Bill dies in committee but supporters say anti-soda legislation is just a matter of time.
The effort to pass a recently failed bill requiring health-warning labels on sugar-sweetened beverages in California is a marathon, not a sprint, said sponsoring Sen. Bill Monning.
“While it’s obviously a disappointment that we don’t have an immediate vehicle we won’t just lie dormant. We will use 2016 to continue to educate members, and I think the most powerful persuasion for members here (is) in their districts,” Monning told the CrossFit Journal on Jan. 15.
He might be right. On Jan. 13—the same day Monning withdrew Senate Bill 203 for consideration by the Senate Health Committee—Field Research Corp. released a statewide poll stating that 78 percent of voters support a warning label on sugary beverages. That’s a slight increase from 2014, when 74 percent of California voters supported such a measure.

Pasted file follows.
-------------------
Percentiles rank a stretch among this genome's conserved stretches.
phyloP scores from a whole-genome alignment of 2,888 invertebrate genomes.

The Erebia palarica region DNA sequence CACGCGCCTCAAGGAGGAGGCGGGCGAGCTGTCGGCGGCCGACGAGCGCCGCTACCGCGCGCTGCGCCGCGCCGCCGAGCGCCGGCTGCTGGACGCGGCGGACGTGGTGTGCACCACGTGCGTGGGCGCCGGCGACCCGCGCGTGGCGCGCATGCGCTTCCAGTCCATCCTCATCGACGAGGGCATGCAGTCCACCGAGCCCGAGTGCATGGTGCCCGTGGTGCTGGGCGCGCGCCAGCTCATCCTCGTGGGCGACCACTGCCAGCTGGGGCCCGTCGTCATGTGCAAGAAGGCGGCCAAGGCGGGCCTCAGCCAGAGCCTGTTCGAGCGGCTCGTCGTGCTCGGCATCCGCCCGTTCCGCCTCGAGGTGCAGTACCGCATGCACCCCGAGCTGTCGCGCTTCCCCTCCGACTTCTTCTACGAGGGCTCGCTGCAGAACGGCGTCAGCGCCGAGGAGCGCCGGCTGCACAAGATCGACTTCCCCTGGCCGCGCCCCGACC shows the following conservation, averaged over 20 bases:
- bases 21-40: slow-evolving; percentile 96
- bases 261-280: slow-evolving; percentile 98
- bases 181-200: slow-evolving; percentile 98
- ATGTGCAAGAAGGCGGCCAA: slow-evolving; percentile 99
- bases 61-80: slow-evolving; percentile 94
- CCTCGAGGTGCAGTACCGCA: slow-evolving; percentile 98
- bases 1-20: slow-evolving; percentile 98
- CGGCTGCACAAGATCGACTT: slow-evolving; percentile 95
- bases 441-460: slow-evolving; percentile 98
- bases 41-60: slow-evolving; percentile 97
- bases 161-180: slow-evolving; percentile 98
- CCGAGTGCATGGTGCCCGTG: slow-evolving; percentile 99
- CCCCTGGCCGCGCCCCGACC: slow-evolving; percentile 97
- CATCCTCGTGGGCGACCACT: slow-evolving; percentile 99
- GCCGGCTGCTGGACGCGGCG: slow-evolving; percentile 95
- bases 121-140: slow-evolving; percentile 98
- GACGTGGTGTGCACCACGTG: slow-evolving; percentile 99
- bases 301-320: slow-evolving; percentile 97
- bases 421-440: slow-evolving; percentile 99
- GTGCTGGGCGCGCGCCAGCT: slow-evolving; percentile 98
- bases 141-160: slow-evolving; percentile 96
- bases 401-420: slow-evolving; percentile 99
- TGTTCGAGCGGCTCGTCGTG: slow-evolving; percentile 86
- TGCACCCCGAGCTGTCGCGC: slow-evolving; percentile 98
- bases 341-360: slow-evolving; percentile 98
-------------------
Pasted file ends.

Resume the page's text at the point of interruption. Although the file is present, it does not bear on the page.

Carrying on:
Monning, a Democrat from Carmel and the Senate majority leader, first introduced the Sugar-Sweetened Beverages Safety Warning Act in February 2013 as Senate Bill 1000. The bill passed the Senate but ran out of time during the regular legislative session before the House could consider it. In February 2015, Monning again introduced the act—this time as SB 203. It failed to make it out of the Senate Health Committee.
Although Monning didn’t have the votes in the Health Committee to get the legislation to the Senate floor this year, he said he remains cautiously optimistic about 2017, when lawmakers will receive new committee assignments.
“My intent (is) let’s use the 2016 campaign season to inject it as a campaign issue in California,” he said.